Meetings are a big part of our business life and on some days, we spend quite a lot of time in meetings with other people. One way of saving time in your business day is to have effective meetings.
Meetings are similar to small plays. As in a play, there are three phases to a meeting: before the meeting, the meeting itself, and after the meeting.
Before the meeting
When the director prepares for a play, he or she uses the script to see what type of play it is, which actors are required and what the set should look like. The script also specifies how long the play is and how the play will end. The director also decides how long it will take the actors to practise the lines of the play and how long the set will take to build, before finalising the date of the first performance. Similar to the director of a play, the meeting organiser needs to prepare for the meeting by asking the following questions:
What is the purpose of the meeting? Is it to communicate something; are there specific decisions required to be made or is input or commitment on a design or an implementation plan required?
Which discussion points should be on the agenda, and in which order should they be to reach the desired outcome of the meeting?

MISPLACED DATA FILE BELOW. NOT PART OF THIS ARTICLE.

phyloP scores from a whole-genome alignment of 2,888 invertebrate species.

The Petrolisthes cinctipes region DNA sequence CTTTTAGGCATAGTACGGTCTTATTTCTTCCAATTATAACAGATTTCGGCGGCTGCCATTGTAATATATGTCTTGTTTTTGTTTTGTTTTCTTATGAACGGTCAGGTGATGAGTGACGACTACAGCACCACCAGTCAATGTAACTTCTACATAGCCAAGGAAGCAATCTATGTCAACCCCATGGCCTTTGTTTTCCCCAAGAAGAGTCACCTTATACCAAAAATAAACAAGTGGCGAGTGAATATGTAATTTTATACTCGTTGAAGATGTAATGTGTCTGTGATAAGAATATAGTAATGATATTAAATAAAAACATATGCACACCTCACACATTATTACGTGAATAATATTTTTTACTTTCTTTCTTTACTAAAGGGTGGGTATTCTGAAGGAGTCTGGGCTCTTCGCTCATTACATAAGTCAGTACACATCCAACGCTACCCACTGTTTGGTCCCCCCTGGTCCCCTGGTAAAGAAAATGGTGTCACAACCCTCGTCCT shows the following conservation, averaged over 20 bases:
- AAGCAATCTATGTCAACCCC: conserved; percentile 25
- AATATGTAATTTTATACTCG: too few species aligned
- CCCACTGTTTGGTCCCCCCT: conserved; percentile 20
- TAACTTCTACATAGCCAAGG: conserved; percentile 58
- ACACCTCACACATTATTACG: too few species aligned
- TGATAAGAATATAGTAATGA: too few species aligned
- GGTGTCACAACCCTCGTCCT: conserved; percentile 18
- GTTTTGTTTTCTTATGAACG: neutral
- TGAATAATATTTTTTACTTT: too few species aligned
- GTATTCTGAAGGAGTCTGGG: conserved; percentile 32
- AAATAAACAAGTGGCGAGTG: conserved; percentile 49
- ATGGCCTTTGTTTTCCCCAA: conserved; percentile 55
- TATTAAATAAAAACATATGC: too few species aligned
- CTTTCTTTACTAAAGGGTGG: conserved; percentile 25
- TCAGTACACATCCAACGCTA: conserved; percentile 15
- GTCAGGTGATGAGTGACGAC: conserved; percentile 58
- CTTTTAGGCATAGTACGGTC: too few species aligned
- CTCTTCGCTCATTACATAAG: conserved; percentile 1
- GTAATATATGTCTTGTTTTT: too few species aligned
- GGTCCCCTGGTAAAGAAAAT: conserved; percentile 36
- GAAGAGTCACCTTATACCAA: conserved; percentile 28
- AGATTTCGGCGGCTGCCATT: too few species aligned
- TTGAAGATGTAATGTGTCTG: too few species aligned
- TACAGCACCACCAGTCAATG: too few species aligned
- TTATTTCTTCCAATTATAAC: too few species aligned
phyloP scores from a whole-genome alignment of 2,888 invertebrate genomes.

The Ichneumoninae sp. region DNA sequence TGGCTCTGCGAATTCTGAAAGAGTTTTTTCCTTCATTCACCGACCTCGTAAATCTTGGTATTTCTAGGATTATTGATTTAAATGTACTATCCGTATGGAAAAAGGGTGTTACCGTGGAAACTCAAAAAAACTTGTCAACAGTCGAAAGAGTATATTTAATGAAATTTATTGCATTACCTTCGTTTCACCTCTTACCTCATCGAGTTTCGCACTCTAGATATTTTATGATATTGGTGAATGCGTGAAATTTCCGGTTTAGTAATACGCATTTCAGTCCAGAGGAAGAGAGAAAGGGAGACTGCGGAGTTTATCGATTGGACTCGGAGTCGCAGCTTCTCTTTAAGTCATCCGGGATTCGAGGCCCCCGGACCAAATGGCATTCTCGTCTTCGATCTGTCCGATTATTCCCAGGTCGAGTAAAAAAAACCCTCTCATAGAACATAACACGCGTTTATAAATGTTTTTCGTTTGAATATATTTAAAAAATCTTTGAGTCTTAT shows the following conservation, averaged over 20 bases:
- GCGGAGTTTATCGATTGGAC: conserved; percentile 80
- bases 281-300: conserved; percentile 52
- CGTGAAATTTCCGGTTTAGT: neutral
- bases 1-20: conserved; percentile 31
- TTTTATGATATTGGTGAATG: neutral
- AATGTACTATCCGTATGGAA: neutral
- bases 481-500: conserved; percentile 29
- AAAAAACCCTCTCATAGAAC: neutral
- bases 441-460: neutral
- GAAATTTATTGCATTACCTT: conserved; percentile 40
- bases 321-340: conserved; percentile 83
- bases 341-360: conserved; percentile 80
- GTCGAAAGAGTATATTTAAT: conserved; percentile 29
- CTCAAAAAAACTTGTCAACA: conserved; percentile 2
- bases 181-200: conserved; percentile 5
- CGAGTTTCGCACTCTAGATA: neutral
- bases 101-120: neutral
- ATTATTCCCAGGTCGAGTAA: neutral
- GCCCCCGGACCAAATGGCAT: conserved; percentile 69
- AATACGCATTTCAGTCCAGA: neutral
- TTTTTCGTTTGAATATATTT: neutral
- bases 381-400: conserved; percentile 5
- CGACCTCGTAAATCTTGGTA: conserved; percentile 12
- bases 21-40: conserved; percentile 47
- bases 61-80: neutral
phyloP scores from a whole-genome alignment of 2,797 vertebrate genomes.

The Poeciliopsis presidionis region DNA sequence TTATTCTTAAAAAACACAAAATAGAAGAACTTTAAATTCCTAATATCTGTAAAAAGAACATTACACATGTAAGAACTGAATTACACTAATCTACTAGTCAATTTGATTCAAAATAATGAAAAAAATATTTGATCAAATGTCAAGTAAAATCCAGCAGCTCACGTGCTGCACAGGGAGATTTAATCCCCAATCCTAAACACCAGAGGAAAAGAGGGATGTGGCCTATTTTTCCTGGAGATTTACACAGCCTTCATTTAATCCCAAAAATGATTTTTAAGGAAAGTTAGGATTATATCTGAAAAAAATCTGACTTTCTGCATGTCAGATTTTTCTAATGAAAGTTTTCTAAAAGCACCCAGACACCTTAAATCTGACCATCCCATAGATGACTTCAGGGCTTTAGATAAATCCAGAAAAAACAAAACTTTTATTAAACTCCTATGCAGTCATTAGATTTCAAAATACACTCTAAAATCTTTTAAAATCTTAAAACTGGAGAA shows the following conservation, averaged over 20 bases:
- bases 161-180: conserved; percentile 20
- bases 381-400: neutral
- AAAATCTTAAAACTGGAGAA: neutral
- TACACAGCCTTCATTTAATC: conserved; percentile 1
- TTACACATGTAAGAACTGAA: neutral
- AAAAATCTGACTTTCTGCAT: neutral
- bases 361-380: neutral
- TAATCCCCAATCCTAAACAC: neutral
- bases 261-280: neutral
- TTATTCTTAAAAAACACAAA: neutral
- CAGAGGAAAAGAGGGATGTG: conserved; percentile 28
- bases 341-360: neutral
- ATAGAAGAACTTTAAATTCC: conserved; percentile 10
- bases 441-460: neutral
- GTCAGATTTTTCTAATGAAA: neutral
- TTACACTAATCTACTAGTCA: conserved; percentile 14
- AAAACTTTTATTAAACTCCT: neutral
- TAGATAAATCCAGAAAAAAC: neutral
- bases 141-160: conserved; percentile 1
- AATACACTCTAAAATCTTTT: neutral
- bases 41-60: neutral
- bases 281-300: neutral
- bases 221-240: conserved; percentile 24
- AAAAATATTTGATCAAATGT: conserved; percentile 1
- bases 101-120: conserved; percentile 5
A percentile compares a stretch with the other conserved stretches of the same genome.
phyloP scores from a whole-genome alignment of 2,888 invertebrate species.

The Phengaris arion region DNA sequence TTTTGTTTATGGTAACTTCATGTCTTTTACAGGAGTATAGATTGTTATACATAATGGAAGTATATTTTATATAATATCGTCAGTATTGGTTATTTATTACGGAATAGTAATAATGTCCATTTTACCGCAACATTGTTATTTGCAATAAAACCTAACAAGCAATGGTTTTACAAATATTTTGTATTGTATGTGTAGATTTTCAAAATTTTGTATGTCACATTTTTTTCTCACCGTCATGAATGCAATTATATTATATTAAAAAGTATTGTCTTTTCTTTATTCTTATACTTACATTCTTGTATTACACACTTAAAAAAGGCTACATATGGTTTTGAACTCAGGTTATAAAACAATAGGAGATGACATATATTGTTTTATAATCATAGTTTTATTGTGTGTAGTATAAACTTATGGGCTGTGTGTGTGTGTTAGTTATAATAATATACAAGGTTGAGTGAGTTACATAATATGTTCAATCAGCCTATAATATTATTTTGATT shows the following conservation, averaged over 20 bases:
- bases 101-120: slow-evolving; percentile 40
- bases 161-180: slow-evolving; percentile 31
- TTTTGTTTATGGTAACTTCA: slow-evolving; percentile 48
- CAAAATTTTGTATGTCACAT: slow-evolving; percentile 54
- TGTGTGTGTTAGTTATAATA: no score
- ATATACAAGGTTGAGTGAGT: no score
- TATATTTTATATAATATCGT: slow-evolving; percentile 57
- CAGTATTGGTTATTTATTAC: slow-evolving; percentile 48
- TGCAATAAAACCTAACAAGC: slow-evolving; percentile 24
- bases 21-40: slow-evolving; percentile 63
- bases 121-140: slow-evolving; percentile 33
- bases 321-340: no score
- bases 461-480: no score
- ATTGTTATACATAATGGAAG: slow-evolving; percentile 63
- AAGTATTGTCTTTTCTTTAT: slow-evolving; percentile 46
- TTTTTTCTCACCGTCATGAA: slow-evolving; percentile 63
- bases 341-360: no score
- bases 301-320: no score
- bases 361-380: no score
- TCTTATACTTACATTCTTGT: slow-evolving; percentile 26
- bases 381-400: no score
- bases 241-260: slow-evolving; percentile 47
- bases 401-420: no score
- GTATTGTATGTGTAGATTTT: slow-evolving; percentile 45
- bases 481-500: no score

Who should attend? What is their contribution to the meeting?
What needs to sent out before the meeting to prepare the meeting attendees? What is the notice that the attendees will require to attend the meeting?
What is the best time for the meeting and how much time is needed?
Where should the meeting be held? Make sure that the attendees will be comfortable and that the meeting will not be disrupted by noise or interruptions.
During the meeting
The evening of the performance requires all the preparations to be complete. The stage is set, and all the actors know their lines and cues. During the performance they are prompted by certain cues, making sure they follow the script and use the correct props. Similar to the actual performance of a play, the meeting chairperson can run the meeting in the following way:
Set the stage by giving background and explaining the purpose of the meeting.
Explain how the meeting will be run and reconfirm the intended outcome of the meeting.
When going through the agenda points, give cues to the meeting attendees, ensuring active participation at the right time.
Close the meeting by summarising major discussion points, actions or decisions taken during the meeting.
Explaining the steps that will follow after the meeting.
After the meeting
After the play, the audience usually discusses how they experienced the play, or a play critic might evaluate the good, the bad and the ugly of the play.The meeting organiser can do the following after the meeting:
Send out the formal record of the meeting, listing the major discussion points, actions or decisions taken during the meeting.
Do honest self-assessment on what worked well in the meeting and what can be improved in future meetings
As it is with plays, no meeting is the same. The above guidelines can help you to reflect on how you prepare, run and wrap up your meetings to ensure that they meet the intended outcome, saving you time in the long run.
Should you want to discuss any of these reflections, contact Monene at firstname.lastname@example.org.